A team of researchers recently unveiled a new experiment that uses touchscreens and apps in order to investigate dolphin intelligence. While this might sound like a boon to the realm of animal cognition, it raises some important questions about the ways that research is done and reveals how certain archaic attitudes within the scientific community persist, to the detriment of both science and other-than-human beings.
The experiment involves an eight-foot underwater touchscreen that dolphins can use to interact with "dolphin-friendly apps". Researchers are hoping to investigate dolphin's vocal learning, symbolic communication, and choice -- in this case, the choices between videos, images and interactions that are available on the app.
This experiment immediately calls to mind the plight of human youngsters, whose widespread addiction to video games and apps like Instagram are seen as something of a concern -- with Instagram, for example, having been labeled as among the worst things for self-esteem. Yet, the dolphins being subjected to this experiment are youngsters themselves; they are Millenials, in fact, being between the ages of 9 and 25. Perhaps it is only natural that they become hooked on smart-screen technology. Maybe in the not-too-distant future, they will be perusing Amazon Prime or the plethora of oh-so-popular food delivery apps.
Of course, this is a ridiculous notion: these dolphins never get to decide when or what they eat, nor are they allowed to make any other decisions about their lives.
Ironically, the issue of having control over one's life is precisely what lead researcher Diana Reiss hopes to investigate. She claims that the technology gives dolphins "increased choice and control [and] allows them to show us reflections of their way of thinking", yet the degree of choice on offer will be limited within the human-created confines of the app. She goes on to say that she hopes the experiment will "enrich our science by opening a window into the dolphin mind." Yet what she and her team seem not to question is: in whose minds are you opening that window? In the case of these dolphin test subjects, who were all born into captivity, the question of whether they are representative of their wild counterparts is a relevant one. Captives live impoverished lives in many regards; the stresses placed on them by such unnatural conditions are likely to skew results in ways that the researchers may not be aware of.
(Photo: Wildquest Bimini / Flickr.)
It may be that those involved in this touchscreen experiment find it irrelevant who these dolphins are or how they feel about their lives. That's not what this type of science tends to be about, after all. Reiss gushes about a young dolphin named Foster playing a version of whack-a-mole on the screen, but with swimming fish rather than moles. Has she, or anyone on her team, considered the fact that Foster has likely never seen a living fish in his entire life? The only fish he encounters are deposited into his mouth by human hands, coming from plastic buckets placed on the concrete beside the pool. How might these images of living swimming fish, and other videos that the team plans on subjecting the dolphins to, affect them psychologically? Surely this type of question could help open that window into these dolphin's minds.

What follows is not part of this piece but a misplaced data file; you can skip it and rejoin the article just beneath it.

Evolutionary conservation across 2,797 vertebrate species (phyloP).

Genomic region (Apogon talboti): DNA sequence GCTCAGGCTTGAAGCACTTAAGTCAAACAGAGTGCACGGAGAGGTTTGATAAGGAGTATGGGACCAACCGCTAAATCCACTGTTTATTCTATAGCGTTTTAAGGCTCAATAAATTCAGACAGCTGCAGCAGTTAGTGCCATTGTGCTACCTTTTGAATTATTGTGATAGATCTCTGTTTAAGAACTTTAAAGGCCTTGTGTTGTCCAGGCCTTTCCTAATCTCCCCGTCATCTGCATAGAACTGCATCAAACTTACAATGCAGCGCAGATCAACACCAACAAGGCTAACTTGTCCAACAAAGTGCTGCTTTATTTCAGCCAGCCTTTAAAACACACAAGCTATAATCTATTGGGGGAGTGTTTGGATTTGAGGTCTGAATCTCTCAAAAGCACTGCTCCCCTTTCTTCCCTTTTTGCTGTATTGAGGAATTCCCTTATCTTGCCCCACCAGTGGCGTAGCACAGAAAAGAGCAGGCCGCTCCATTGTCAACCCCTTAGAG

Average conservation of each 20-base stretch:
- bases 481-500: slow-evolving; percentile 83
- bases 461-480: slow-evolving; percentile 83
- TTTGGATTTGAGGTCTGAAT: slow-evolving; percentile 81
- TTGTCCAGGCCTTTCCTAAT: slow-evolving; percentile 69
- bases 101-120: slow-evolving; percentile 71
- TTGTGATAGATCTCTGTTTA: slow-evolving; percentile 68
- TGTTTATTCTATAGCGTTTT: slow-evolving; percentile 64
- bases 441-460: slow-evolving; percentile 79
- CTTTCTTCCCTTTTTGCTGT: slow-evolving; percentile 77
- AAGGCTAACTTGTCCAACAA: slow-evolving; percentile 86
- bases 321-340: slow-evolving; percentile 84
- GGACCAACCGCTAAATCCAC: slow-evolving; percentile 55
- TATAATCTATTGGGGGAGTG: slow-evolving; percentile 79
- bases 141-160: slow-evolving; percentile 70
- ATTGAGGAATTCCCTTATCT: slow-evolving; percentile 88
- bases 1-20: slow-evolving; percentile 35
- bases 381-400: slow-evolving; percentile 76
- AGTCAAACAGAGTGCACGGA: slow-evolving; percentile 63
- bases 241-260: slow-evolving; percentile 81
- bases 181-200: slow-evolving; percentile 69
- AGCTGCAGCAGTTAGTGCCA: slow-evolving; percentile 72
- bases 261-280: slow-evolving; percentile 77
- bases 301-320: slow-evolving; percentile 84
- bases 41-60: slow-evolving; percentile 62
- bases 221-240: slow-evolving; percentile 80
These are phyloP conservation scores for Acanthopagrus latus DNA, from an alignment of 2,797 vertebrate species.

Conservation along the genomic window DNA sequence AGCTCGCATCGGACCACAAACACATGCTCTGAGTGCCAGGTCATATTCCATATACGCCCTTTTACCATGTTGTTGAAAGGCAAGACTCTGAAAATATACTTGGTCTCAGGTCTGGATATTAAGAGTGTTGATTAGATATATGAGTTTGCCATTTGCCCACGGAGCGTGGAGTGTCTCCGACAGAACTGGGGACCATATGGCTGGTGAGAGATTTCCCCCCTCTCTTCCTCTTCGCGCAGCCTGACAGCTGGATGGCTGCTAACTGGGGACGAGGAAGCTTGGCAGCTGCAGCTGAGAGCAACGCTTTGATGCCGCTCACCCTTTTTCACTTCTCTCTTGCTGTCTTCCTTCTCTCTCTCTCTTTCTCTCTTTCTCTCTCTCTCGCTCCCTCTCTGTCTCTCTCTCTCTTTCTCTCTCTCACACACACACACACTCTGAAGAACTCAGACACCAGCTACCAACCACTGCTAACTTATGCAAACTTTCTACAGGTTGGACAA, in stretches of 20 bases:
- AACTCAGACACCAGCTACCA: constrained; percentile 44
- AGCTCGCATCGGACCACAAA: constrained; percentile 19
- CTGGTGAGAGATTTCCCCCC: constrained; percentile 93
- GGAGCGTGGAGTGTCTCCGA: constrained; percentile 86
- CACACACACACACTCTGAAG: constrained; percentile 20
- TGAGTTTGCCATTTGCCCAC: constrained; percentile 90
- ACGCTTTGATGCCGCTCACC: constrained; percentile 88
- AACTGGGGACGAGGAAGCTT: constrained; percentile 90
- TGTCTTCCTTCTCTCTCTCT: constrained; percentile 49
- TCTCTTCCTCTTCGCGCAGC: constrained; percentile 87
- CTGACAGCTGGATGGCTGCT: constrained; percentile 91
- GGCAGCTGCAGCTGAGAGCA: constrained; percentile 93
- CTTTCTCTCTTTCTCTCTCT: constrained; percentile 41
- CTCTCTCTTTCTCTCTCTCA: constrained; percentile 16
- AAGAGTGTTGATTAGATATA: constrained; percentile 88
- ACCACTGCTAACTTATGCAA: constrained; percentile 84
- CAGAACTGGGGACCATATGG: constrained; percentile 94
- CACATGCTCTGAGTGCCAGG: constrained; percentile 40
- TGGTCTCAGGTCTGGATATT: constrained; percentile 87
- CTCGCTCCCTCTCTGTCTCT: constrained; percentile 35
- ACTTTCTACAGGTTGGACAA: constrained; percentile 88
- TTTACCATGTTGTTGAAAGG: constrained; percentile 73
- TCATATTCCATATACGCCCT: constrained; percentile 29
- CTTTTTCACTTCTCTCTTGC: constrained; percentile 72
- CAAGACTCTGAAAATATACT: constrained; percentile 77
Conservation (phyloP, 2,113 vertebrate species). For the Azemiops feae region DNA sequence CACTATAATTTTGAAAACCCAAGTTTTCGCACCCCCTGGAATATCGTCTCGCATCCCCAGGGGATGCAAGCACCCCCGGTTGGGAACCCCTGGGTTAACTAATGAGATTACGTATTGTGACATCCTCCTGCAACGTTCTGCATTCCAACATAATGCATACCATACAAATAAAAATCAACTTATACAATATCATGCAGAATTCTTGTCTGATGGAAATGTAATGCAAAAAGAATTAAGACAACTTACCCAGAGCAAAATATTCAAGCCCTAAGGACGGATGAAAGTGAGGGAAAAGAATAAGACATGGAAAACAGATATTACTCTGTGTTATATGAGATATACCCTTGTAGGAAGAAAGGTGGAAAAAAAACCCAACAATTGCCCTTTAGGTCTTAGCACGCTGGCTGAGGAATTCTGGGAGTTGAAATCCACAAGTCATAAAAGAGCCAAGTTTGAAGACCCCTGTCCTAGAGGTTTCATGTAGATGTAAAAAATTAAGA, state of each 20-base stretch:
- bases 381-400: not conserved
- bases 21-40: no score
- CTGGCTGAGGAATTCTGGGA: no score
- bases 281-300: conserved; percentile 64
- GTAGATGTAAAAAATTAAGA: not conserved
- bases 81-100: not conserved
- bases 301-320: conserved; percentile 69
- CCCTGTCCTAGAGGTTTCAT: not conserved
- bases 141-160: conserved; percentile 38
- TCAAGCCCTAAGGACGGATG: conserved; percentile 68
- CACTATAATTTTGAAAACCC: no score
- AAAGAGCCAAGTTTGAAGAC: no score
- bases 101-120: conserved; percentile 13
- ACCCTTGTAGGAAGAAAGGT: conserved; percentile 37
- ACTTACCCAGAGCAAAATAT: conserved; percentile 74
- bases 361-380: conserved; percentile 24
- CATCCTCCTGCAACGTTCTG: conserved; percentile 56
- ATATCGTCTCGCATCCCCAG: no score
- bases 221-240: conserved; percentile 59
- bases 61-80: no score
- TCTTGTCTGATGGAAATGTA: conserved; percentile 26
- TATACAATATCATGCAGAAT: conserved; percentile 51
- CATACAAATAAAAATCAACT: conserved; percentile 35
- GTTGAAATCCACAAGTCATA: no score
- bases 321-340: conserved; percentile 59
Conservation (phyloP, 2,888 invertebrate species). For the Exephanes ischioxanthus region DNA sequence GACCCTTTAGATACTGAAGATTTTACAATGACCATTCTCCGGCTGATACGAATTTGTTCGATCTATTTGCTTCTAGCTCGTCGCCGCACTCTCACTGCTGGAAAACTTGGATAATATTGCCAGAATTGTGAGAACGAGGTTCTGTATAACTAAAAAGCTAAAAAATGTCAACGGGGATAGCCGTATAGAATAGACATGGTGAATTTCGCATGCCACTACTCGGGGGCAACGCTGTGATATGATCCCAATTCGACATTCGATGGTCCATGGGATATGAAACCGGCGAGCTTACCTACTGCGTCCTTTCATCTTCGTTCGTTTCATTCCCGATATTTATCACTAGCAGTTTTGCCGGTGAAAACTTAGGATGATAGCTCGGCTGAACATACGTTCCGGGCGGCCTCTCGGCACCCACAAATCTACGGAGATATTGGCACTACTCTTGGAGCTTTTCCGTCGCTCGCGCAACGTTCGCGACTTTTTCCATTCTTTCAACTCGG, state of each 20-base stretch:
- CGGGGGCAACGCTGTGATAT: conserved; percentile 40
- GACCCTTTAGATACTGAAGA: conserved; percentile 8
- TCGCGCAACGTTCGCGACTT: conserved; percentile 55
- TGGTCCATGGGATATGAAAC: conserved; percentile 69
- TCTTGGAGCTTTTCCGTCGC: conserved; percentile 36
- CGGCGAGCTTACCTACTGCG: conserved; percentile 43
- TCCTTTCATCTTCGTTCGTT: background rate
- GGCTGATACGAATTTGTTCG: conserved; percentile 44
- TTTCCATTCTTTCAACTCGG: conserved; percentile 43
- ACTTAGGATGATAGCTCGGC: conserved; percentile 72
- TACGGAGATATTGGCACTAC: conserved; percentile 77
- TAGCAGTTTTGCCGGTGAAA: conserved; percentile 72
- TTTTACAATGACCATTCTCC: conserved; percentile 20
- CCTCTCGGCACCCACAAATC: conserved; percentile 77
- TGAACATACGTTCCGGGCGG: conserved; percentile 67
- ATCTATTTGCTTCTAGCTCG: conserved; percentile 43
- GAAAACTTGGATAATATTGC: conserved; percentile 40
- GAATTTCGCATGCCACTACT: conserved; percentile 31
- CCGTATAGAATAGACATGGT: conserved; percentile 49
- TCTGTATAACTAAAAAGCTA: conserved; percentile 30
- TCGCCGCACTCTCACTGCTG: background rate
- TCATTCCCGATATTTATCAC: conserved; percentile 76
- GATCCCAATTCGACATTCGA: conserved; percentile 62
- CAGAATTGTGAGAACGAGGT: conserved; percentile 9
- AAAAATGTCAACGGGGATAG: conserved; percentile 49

Using captive dolphins as experimental subjects is the kind of thing that can be expected from Reiss, though she should -- and does -- know better. She is best known for her work with Lori Marino that resulted in proof of dolphin self-awareness, through the iconic mirror self-recognition test. The results rocked the scientific world, and compelled Marino to swear off captive dolphins studies for good, saying that there is simply no justification for the physical and psychological suffering captivity causes cetaceans. Marino went on to develop, along with Toni Frohoff, the Interspecies Collaborative Research Paradigm: a model for research that emphasizes the moral obligation scientists now have in order to accommodate the existing knowledge of cetacean intelligence. And it presents ways that this can be done with wild individuals. Marino and Frohoff point out that some of the most compelling studies of cetaceans have been in the wild, where dolphins can be observed in their natural environment and can even choose to participate in research. The focus is placed on the well-being of the dolphins, the highest of ethical standards being the cornerstone of the paradigm, since this is what dolphins deserve.
Fortunately for the dolphins in this study, they are slated to be moved to a seaside sanctuary in the near future, meaning retirement to the ocean for the remainder of their lives. One wonders whether Reiss, and researchers like her, will lament their freedom from captivity as the loss of test subjects for experiments? This question raises others: how much information it will take, how many results will they need to acquire about cetacean intelligence before they decide to stop using them in captive experiments? When will they begin using their findings in the service of those they study, as is arguably their moral obligation? Only time will tell.
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